31 July 2019: AHA member Katherine Severi, Chief Executive of the Institute of Alcohol Studies, commented on the announcement by the Portman Group that its members will display the Chief Medical Officers’ low-risk drinking guidelines of 14 units a week on their products:
“It’s a victory for the public that the Chief Medical Officers’ low risk drinking guidelines will appear on some alcohol products, after three years of delaying tactics by alcohol companies, and at the last minute before a government deadline to comply. But while this marks a half-step forward, it shows that the current system of alcohol industry self-regulation is failing consumers.
Drinkers deserve to be offered the same right to information as all other consumers. These proposals fail to provide details on calories and ingredients, meaning that shoppers who buy alcohol get less information than when they buy milk or orange juice.
UK citizens deserve to be given independent accurate information. Signposting consumers to alcohol industry-funded information sources risks misinformation and is simply no substitute for NHS online advice.
At a time when alcohol harms are rising, it’s just not fair that drinkers up and down the country are denied the right to make informed decisions about their health, simply because the alcohol industry refuses to provide accurate on-package information. Surveys show very few people understand the health risks linked to drinking, such as cancer, stroke and heart disease, all of which have increased in recent years adding more strain on our struggling NHS. Yet this information is not being communicated to the public.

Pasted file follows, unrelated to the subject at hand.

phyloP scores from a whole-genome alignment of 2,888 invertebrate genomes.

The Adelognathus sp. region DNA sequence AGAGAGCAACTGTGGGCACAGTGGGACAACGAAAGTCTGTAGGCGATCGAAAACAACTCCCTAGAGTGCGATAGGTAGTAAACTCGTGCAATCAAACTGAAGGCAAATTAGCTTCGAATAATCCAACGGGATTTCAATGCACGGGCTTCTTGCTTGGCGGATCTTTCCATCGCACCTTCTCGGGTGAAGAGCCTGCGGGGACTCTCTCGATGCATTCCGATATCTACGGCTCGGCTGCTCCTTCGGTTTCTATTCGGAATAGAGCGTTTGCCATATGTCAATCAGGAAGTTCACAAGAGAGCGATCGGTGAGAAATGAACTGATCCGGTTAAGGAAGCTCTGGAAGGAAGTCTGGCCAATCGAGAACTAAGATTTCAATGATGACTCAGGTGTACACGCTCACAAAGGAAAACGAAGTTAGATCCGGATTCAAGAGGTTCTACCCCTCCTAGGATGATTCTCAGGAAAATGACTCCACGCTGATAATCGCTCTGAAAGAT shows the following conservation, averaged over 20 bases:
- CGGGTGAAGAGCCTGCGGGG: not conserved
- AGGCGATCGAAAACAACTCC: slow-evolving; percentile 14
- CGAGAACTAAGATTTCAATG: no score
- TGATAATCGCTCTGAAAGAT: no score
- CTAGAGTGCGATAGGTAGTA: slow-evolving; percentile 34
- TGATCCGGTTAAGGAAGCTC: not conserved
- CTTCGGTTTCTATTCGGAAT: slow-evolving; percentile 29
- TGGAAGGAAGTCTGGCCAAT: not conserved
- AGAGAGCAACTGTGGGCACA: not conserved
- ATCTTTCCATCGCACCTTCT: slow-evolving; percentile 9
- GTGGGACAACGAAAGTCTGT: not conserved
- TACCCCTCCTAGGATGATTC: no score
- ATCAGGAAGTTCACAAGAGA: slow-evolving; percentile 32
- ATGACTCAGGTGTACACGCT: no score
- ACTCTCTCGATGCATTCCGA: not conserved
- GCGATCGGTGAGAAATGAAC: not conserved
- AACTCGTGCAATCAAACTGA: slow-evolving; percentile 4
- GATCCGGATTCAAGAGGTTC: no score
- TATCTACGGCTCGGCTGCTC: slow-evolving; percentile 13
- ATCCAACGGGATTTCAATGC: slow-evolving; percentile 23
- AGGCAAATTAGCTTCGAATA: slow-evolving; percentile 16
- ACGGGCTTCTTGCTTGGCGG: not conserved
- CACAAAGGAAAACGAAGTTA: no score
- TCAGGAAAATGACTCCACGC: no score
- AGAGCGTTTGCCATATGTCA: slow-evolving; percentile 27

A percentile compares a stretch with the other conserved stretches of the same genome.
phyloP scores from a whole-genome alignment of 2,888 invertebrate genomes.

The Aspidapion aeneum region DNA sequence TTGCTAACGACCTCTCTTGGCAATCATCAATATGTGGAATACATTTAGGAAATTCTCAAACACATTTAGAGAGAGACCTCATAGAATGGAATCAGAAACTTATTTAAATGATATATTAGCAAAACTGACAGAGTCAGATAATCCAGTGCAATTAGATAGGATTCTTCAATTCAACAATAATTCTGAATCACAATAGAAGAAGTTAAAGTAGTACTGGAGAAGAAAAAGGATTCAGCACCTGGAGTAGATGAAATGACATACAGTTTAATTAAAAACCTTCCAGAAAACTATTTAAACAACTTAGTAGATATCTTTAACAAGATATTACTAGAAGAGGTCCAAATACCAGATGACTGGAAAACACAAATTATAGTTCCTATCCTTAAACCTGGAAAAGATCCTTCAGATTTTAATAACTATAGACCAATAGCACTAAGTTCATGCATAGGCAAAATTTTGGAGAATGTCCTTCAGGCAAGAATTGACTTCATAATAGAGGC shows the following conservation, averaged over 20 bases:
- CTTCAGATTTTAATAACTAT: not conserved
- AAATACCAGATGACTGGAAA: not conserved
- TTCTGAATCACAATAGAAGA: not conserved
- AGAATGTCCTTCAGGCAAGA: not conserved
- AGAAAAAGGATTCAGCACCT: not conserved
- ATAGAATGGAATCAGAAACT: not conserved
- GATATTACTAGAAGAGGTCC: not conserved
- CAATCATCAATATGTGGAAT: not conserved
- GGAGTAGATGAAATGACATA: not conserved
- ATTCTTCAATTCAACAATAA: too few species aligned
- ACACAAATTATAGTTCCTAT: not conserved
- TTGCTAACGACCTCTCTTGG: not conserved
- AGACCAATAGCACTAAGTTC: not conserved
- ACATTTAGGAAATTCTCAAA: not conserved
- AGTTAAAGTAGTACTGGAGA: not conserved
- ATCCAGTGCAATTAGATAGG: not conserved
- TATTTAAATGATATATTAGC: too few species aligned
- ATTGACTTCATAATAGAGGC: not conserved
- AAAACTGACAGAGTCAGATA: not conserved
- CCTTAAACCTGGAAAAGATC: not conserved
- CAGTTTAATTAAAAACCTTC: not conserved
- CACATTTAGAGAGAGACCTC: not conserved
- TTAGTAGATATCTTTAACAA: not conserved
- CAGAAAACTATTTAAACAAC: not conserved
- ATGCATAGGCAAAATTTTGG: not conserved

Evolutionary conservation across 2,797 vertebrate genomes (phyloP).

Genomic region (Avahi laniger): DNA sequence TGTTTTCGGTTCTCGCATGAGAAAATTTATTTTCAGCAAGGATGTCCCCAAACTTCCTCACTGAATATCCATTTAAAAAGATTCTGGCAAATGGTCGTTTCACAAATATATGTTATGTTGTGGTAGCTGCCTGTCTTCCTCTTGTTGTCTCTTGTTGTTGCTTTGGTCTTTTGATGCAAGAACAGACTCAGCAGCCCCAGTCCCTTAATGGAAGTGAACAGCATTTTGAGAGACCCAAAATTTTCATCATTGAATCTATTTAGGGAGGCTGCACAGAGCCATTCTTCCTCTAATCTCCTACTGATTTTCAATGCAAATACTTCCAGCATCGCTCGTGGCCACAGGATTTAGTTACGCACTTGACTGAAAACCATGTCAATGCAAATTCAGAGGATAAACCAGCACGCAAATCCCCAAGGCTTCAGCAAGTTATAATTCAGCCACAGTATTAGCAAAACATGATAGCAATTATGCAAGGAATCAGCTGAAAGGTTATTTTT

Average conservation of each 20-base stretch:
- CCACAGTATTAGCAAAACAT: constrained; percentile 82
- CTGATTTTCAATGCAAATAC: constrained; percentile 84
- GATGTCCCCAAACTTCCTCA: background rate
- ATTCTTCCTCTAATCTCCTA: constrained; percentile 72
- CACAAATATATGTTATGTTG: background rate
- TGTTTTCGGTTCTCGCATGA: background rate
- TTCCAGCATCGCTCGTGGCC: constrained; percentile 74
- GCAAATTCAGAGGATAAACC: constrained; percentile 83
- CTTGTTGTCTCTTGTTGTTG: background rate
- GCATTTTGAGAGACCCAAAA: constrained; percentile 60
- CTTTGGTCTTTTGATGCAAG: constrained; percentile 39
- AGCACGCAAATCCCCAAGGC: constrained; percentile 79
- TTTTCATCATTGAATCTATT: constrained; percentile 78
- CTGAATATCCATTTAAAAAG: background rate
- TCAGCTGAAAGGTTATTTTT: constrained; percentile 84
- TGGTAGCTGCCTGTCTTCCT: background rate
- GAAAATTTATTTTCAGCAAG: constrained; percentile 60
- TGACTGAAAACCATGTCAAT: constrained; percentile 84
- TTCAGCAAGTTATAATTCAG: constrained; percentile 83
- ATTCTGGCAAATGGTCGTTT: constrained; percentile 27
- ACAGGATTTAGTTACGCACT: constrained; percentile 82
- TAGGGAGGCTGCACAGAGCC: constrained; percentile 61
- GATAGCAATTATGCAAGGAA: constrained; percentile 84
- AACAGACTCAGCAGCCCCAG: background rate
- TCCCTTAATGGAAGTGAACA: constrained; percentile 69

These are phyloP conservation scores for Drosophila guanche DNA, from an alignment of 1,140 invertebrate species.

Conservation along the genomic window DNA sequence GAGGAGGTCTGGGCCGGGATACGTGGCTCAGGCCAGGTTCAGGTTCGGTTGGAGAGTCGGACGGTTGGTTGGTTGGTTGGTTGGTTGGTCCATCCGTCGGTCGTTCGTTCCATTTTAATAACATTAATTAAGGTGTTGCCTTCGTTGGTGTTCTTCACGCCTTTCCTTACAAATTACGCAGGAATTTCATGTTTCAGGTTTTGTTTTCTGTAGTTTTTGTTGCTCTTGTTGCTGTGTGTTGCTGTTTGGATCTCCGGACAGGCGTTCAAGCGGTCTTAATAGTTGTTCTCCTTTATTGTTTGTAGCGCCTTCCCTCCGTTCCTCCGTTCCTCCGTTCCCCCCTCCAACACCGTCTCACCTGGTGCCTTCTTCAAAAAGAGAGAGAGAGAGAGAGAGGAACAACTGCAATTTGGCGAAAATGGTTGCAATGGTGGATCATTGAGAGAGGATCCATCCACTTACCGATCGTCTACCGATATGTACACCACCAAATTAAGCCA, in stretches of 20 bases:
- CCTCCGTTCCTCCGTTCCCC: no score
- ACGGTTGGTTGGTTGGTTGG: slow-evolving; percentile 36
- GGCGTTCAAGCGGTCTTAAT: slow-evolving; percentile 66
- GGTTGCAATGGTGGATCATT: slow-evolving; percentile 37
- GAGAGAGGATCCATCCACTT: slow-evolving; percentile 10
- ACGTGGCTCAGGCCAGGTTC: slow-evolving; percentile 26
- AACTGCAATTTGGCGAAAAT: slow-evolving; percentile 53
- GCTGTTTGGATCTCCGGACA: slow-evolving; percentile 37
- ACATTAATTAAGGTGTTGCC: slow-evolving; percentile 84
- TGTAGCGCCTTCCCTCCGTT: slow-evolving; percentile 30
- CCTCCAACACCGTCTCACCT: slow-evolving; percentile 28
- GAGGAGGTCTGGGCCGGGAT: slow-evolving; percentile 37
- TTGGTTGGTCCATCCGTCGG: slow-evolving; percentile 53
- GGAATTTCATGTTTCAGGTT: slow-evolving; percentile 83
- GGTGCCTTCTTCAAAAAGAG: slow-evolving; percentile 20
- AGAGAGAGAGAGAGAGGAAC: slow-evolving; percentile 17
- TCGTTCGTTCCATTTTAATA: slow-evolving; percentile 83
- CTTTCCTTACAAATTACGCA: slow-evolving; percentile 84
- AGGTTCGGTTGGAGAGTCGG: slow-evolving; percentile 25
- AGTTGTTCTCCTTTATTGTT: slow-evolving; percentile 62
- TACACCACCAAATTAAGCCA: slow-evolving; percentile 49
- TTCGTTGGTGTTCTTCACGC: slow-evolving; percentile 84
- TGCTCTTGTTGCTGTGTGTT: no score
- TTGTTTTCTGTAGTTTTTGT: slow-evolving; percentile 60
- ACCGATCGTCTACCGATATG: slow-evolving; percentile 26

We also cannot be confident that updated health advice will appear on products sold in UK shops any time soon, given that similar promises have been made and broken in the past. The alcohol industry was asked three years ago to amend its labels, so there is little excuse not to see the up to date advice on all major brands now.
This half-hearted pledge, by some parts of the alcohol industry, is a strong indicator that the UK deserves a fair system that sets a level playing field for all food and drinks producers. All alcohol products must advise drinkers about both the contents and consequences of consumption to empower consumers to make fully informed choices about their health.”
You can read the full story here. Check out our report Right to Know: How Alcohol Labelling is Failing Consumers for more information on alcohol product labelling, what information is required (spoiler: almost nothing) and what information is shown (spoiler: almost nothing).